Department communications intern and English major Michaela Hayes recently had the opportunity to ask Assistant Professor Lynn Shutters some questions about the Rekindle the Classics project she’s helping to facilitate. Here’s what she had to say about it, and a few other things.

Lynn Shutters and Kelly Weber (top left) discuss Beloved
Lynn Shutters and Kelly Weber (top left) discuss “Beloved”


Why Beloved?

To start with, it’s an amazing novel. And it’s widely recognized as an amazing novel. In 2006, The New York Times conducted a survey of the best U.S. novels, 1981-2006, and Beloved came out on top. Also, we want to recognize that classics are produced by men and women, as well as by people of all ethnicities. For this reason, too, Beloved seemed like a great choice.

How did Rekindle the Classics start?

Ellen Brinks, a Professor of English at Colorado State University, came up with the idea, and she developed it as a collaboration between the CSU English Department and Poudre River Public Library District. Currie Meyer, Council Tree Library Manager, has also been working with Rekindle since the beginning. The basic idea behind the program is that a lot of people are curious about “classic” literature, but might be a little intimidated by it, or might want someone with whom they can talk about it, or might just want to have a regular monthly meeting to encourage them to actually read that book. Rekindle the Classics is a program for those people. Also, it’s a great way to connect CSU to the wider community.

I should mention that Wolverine Farms Letterpress & Publick House also contributes to the program by letting us hold our meetings there.

Is it a nice break from Medieval literature? Or a nice addition?

It’s a bit of both. We actually did discuss a medieval classic last year, Chaucer’s Canterbury Tales. But Rekindle definitely gets me reading books outside medieval studies. For example, I’ve read Beloved before, but well over 15 years ago. I remember it being amazing, but, when I reread it, I was really blown away. And I’m excited for October’s book, H. P. Lovecraft’s The Call of Cthulhu and Other Weird Stories. Lovecraft is someone whom I’ve been curious about but never actually read.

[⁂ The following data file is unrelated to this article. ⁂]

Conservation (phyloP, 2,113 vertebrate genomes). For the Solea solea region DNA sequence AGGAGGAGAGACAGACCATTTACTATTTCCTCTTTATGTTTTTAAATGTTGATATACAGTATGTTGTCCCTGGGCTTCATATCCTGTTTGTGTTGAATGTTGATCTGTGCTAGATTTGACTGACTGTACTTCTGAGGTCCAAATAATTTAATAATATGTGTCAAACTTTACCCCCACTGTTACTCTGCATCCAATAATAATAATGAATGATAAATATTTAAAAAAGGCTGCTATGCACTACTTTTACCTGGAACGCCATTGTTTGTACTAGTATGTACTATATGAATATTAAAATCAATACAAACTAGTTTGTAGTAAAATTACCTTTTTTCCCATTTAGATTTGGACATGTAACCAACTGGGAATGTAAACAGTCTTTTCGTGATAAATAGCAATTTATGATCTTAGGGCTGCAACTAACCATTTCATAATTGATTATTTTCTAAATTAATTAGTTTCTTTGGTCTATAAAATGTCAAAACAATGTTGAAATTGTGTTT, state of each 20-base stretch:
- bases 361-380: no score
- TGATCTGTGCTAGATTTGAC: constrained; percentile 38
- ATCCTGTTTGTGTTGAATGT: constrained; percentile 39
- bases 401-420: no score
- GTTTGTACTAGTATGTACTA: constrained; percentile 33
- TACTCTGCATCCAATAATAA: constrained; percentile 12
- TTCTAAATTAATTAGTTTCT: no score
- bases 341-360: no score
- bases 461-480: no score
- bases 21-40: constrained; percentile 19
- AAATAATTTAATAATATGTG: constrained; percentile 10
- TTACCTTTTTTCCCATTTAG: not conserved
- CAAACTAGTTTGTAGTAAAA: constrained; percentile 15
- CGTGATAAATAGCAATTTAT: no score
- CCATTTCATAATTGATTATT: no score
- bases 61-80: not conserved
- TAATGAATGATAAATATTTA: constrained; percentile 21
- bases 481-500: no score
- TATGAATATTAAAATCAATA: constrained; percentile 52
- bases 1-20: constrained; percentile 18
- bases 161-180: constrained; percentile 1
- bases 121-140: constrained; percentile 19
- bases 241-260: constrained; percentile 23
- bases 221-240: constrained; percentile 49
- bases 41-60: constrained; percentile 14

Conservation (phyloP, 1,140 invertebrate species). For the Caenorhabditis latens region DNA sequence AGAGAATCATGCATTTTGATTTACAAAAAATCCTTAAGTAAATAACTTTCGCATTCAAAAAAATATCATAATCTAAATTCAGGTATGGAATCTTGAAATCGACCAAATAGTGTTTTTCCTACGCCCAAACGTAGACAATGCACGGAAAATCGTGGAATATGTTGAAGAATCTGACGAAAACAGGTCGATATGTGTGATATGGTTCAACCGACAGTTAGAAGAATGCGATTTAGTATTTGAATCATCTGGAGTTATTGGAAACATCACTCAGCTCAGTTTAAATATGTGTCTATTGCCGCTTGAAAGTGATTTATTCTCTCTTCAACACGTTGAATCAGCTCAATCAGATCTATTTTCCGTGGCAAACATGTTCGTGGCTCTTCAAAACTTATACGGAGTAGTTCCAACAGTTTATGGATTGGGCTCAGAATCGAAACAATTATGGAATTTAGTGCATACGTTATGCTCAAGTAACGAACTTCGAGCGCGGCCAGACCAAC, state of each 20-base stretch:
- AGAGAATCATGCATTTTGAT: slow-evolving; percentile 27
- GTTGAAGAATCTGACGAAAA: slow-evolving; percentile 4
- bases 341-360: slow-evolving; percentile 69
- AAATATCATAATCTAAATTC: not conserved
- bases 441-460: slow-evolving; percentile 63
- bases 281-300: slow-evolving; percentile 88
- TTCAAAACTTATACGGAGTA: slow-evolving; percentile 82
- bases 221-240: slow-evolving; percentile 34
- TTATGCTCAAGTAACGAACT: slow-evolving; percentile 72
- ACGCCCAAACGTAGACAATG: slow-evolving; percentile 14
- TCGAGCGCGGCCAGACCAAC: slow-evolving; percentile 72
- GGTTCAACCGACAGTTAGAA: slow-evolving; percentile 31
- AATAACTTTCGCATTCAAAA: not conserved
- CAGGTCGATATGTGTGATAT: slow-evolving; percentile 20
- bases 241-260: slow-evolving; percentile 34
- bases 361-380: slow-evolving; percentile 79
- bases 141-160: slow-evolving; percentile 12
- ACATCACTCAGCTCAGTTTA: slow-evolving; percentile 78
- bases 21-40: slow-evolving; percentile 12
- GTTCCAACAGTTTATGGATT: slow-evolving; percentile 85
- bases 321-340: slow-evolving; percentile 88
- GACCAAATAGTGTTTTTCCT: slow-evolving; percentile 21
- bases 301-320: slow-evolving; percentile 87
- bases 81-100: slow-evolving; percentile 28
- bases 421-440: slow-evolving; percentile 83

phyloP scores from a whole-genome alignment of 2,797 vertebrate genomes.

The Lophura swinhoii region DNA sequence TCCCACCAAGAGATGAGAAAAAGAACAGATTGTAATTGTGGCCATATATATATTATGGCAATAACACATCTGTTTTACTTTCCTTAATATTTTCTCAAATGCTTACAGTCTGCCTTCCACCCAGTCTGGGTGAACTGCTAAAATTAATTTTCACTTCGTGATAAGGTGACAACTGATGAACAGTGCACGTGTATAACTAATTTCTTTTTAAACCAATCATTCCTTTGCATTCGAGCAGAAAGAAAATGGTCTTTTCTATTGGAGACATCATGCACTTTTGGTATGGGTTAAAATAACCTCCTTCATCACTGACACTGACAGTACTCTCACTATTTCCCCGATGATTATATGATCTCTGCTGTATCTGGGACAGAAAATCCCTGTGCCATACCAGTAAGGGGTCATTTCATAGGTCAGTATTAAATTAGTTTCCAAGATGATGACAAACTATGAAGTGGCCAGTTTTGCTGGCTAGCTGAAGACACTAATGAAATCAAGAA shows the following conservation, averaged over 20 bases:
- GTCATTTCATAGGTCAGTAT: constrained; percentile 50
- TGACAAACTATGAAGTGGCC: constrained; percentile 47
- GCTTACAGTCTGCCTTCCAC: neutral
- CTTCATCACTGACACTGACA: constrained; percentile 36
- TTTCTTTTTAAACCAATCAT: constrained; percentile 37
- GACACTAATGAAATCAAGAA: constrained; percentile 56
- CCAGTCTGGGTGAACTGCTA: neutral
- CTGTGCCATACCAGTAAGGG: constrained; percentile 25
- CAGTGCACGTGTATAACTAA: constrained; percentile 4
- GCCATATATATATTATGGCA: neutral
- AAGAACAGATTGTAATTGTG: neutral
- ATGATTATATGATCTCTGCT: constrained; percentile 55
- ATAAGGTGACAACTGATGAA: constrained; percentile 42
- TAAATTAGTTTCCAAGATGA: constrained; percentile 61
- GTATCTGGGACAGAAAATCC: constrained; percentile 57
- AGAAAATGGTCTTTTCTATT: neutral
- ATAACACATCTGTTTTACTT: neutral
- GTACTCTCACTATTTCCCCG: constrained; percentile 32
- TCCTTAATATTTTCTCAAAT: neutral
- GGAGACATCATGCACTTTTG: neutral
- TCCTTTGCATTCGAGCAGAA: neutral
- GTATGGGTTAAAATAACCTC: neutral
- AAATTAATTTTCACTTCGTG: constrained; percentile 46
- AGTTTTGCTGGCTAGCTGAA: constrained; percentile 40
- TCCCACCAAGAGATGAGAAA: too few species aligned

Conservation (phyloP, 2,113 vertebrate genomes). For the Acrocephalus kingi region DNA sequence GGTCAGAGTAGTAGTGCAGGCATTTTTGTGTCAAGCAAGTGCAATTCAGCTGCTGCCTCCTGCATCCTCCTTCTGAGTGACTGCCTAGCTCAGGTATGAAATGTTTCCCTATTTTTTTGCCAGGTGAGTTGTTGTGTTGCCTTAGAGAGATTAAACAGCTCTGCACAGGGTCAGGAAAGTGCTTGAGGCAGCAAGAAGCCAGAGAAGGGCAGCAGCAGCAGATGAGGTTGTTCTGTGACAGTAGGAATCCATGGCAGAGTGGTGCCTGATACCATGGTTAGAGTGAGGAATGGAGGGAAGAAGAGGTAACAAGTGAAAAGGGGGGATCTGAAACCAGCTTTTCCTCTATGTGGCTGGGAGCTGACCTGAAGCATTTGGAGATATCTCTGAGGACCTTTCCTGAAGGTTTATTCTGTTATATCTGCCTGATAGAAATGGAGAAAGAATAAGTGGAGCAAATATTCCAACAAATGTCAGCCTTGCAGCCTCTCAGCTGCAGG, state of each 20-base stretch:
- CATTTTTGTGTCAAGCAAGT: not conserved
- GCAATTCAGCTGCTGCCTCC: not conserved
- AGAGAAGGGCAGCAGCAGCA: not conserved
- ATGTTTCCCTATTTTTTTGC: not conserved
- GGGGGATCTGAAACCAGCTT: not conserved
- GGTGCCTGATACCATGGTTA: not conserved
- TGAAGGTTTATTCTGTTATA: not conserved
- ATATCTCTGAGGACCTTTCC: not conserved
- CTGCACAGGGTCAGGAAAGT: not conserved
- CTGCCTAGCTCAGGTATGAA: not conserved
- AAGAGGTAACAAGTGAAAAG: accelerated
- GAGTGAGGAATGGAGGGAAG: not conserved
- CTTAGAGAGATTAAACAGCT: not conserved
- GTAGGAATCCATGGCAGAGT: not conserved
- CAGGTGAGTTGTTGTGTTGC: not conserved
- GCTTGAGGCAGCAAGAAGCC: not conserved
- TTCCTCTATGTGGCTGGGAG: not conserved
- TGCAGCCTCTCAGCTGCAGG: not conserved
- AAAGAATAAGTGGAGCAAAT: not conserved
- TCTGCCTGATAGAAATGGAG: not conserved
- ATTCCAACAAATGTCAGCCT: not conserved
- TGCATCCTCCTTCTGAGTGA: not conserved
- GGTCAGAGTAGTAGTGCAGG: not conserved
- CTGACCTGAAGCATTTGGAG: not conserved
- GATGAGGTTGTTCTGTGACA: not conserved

Even as I’m reading more contemporary literature, I always have wheels turning in my mind about medieval literature. I ask myself: How are these classics similar to the medieval? How are they different? And that’s something I bring to the table in our monthly discussions. Even with a novel like Beloved, which seems as different from medieval literature as you could get, I found myself thinking about how memory and history are represented in that novel, and I was reminded of medieval ideas about both.

What do you like about the meetings?

They’re in a fun, casual place – we meet at Wolverine Farms Letterpress & Publick House. You can have coffee or a beer, if you like. There’s a discussion leader – someone from the CSU English Department, who provides some contextual information about the classic. So you have someone who’s done some extra thinking about the classic to help you along. And, most importantly, the meetings attract a variety of people. We have people in their 20s and people in their 60s, some from Oklahoma or Chicago, others who are Coloradoans born and bred, some who studied literature in college and want to get back into it, others whose studies and careers focus on other things.

Everyone has something to bring to the table. Discussions are lively and fun, smart but highly accessible. I encourage anyone who’s interested to show up for a session and check it out – no advance sign-up or anything like that is necessary.

Why do you like classic literature?

I think for me it started when I was a kid and was curious about authors whom I heard were “great.” I wanted to know why they were great and to be in on their greatness. I was about eight when I first tried to read Shakespeare (I didn’t get far, that time!) While I also like contemporary classics, I tend to be drawn to books that have made generations of people think, and I like to imagine how my thinking about a book compares to my parents’ thinking, or people from a 100 years ago, or 500 years ago.

I’ve heard jokes about English majors – what could they possibly do with Shakespeare that hasn’t been done before. But, to me, there’s always something more to do. Reading a classic isn’t about unlocking its true meaning. It’s about treating the text as a companion and thinking with it, and that’s what I enjoy.

What is a book you love to teach, or would love to teach given the opportunity? Why?

I actually really love teaching Milton’s Paradise Lost, even though as a seventeenth-century poem, it’s quite a bit later than the medieval literature I research. As the story of Adam and Eve, we all know how Paradise Lost is going to end, and yet, every time I read the poem, I find myself believing that there’s an alternative for the couple and feeling crushed that they just can’t take it. A scholar named Stanley Fish wrote a book about Paradise Lost titled Surprised by Sin – Fish examines how Milton manages to put us in the position of Adam and Eve and, like them, to be surprised by the story they’re caught up in. To me, that’s amazing, and when my students get surprised by sin in Paradise Lost, that’s amazing, too.

There are three Rekindle the Classics sessions remaining this semester, one being next week, Thursday October 18, 6:30 – 8:30 pm at the Wolverine Farm Latterpress & Publick House. We hope to see you there!